Effect of voltage on performance of Halogen lamp

Tungsten halogen lamps behave in a similar manner to other incandescent lamps when run on a different voltage. However the light output is reported as proportional to voltage to the power of 3, and the efficacy proportional to the power of 1.3. The normal relationship regarding life is that it is proportional to voltage to the power of −14. For example, a bulb operated at 5% higher than its design voltage would produce about 15% more light, and the efficacy would be about 6.5% higher, but would be expected to have only half the rated life. Continue reading “Effect of voltage on performance of Halogen lamp”

Voltage, light output, and lifetime

ncandescent lamps are very sensitive to changes in the supply voltage. These characteristics are of great practical and economic importance.

For a supply voltage V near the rated voltage of the lamp:

Lamp bases

Very small lamps may have the filament support wires extended through the base of the lamp, and can be directly soldered to a printed circuit board for connections. Some reflector-type lamps include screw terminals for connection of wires. Most lamps have metal bases that fit in a socket to support the lamp and conduct current to the filament wires. Continue reading “Lamp bases”

Bulb shapes, sizes, and terms

Incandescent light bulbs come in a range of shapes and sizes. The names of the shapes may be slightly different in some regions. Many of these shapes have a designation consisting of one or more letters followed by one or more numbers, e.g. A55 or PAR38. The letters represent the shape of the bulb. The numbers represent the maximum diameter, either in eighths of an inch, or in millimetres, depending on the shape and the region. Continue reading “Bulb shapes, sizes, and terms”

Power of Light Bulb

Incandescent light bulbs are usually marketed according to the electrical power consumed. This is measured in watts and depends mainly on the resistance of the filament, which in turn depends mainly on the filament’s length, thickness, and material. For two bulbs of the same voltage, type, color, and clarity, the higher-powered bulb gives more light. Continue reading “Power of Light Bulb”

Light Bulb Electrical characteristics

Incandescent lamps are nearly pure resistive loads with a power factor of 1. This means the actual power consumed (in watts) and the apparent power (in volt-amperes) are equal. The actual resistance of the filament is temperature-dependent. The cold resistance of tungsten-filament lamps is about 1/15 the hot-filament resistance when the lamp is operating. Continue reading “Light Bulb Electrical characteristics”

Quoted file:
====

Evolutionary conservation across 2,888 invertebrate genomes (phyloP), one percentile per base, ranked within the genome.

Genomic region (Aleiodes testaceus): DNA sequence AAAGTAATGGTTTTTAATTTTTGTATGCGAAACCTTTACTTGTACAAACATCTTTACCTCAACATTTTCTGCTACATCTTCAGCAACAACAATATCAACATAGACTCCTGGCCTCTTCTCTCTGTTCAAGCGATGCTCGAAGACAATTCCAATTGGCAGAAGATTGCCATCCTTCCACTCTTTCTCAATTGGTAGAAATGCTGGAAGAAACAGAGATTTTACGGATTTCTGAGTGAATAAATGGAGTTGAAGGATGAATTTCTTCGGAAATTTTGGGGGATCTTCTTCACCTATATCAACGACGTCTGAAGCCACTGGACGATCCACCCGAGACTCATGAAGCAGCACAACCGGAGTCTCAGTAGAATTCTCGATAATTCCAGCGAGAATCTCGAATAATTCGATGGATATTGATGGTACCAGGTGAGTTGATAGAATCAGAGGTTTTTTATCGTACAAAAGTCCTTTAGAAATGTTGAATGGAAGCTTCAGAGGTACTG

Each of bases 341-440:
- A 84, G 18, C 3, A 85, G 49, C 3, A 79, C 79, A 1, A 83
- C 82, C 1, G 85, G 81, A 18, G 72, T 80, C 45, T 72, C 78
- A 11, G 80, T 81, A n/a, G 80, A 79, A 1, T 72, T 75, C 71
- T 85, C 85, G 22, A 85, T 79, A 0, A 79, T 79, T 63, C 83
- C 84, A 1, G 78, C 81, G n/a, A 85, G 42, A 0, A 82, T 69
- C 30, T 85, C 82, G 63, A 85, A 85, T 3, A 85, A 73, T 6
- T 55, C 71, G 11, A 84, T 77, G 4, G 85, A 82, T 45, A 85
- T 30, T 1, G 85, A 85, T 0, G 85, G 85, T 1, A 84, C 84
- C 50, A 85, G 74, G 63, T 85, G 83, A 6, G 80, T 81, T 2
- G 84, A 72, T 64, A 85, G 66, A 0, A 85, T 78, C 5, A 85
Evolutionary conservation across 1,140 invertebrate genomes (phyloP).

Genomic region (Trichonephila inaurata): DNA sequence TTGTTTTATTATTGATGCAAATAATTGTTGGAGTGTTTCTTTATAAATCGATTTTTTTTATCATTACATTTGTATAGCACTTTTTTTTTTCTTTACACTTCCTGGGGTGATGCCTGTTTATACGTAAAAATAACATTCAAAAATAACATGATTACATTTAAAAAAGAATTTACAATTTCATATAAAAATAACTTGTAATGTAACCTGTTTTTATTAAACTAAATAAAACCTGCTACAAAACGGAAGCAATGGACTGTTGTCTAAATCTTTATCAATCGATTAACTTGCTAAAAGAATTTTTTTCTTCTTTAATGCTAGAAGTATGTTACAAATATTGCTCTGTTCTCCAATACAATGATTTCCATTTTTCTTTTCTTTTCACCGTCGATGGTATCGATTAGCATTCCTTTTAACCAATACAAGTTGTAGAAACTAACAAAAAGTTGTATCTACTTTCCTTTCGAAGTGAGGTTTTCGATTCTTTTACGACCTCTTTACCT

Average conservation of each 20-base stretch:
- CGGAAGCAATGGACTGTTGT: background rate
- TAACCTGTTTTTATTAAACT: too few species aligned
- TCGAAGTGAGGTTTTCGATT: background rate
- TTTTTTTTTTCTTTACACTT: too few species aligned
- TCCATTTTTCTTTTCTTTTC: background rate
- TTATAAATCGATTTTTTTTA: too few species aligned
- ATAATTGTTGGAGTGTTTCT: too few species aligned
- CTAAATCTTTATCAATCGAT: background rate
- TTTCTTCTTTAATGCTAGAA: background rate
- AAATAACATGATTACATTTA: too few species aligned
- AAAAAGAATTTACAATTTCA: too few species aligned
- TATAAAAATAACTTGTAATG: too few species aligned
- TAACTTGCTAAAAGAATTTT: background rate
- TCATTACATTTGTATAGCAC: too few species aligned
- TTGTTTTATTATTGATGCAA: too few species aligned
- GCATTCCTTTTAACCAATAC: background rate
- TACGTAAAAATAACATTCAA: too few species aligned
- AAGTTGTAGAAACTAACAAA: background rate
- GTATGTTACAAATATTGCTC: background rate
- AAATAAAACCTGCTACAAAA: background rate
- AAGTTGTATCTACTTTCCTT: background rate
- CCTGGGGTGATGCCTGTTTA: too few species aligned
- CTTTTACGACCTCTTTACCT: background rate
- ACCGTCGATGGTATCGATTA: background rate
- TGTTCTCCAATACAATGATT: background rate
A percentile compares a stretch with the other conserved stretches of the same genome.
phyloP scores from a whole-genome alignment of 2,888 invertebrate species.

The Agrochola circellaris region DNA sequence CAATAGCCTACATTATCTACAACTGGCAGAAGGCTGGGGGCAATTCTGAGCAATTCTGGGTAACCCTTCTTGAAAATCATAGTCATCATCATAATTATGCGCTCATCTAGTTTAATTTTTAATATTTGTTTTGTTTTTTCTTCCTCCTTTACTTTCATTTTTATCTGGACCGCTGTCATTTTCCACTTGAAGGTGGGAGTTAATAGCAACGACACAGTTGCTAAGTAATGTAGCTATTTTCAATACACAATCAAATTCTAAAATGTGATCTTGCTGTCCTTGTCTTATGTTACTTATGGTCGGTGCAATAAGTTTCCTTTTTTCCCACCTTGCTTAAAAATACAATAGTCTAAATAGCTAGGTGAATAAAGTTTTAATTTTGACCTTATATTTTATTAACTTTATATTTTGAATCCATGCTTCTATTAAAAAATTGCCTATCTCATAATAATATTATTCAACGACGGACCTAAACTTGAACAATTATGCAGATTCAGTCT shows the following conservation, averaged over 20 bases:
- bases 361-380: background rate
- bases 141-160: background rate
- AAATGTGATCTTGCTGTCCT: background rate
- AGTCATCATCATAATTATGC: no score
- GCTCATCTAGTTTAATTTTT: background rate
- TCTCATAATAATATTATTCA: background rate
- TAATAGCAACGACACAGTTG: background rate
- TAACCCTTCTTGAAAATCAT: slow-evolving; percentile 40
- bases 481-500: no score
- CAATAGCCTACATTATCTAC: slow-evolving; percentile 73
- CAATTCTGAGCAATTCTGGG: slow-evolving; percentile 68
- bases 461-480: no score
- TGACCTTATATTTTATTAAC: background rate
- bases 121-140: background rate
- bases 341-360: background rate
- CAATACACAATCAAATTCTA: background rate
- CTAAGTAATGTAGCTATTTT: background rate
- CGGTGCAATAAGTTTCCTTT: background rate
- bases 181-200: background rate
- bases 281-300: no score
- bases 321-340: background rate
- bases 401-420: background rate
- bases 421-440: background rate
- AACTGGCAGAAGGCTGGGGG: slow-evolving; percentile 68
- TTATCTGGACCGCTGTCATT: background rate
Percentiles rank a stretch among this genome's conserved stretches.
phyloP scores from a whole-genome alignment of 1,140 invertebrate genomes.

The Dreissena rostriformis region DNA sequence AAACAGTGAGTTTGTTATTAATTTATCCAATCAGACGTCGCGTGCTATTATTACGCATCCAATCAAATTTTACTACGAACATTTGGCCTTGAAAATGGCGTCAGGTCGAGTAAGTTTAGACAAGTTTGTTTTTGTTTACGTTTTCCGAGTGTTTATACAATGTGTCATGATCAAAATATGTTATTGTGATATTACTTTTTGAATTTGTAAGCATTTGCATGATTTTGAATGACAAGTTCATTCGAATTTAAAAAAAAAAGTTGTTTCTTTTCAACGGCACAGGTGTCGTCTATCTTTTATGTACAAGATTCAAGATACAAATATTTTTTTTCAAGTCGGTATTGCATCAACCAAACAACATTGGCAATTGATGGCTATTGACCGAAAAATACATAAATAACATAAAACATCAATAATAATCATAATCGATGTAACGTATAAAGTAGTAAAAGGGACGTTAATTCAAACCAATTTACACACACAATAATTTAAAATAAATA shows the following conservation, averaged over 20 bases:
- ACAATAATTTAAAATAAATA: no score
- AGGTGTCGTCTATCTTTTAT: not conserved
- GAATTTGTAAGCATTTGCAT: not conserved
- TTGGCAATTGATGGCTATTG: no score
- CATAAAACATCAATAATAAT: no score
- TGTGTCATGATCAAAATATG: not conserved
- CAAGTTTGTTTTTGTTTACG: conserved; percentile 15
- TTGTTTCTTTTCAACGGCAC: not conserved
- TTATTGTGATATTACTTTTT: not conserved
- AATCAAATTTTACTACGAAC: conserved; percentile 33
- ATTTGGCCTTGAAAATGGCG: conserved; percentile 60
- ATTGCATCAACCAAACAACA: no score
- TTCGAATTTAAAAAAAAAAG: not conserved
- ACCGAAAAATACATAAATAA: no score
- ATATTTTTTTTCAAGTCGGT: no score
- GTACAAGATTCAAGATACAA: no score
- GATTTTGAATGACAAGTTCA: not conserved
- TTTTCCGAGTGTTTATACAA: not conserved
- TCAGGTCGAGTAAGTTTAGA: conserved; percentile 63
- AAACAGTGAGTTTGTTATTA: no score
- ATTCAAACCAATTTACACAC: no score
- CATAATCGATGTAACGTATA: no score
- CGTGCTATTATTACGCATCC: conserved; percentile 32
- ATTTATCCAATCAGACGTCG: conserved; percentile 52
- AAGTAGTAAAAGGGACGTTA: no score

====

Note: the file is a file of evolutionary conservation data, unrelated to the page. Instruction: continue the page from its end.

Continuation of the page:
Halogen lamps

The halogen lamp reduces uneven evaporation of the filament and darkening of the envelope by filling the lamp with a halogen gas at low pressure, rather than an inert gas. The halogen cycle increases the lifetime of the bulb and prevents its darkening by redepositing tungsten from the inside of the bulb back onto the filament. Continue reading “Halogen lamps”

Bulb blackening

In a conventional lamp, the evaporated tungsten eventually condenses on the inner surface of the glass envelope, darkening it. For bulbs that contain a vacuum, the darkening is uniform across the entire surface of the envelope. When a filling of inert gas is used, the evaporated tungsten is carried in the thermal convection currents of the gas, depositing preferentially on the uppermost part of the envelope and blackening just that portion of the envelope. Continue reading “Bulb blackening”

Reducing filament evaporation

One of the problems of the standard electric light bulb is evaporation of the filament. Small variations in resistivity along the filament cause “hot spots” to form at points of higher resistivity ; a variation of diameter of only 1% will cause a 25% reduction in service life. The hot spots evaporate faster than the rest of the filament, increasing resistance at that point—a positive feedback which ends in the familiar tiny gap in an otherwise healthy-looking filament. Irving Langmuir found that an inert gas, instead of vacuum, would retard evaporation. Continue reading “Reducing filament evaporation”

Light Bulb Filament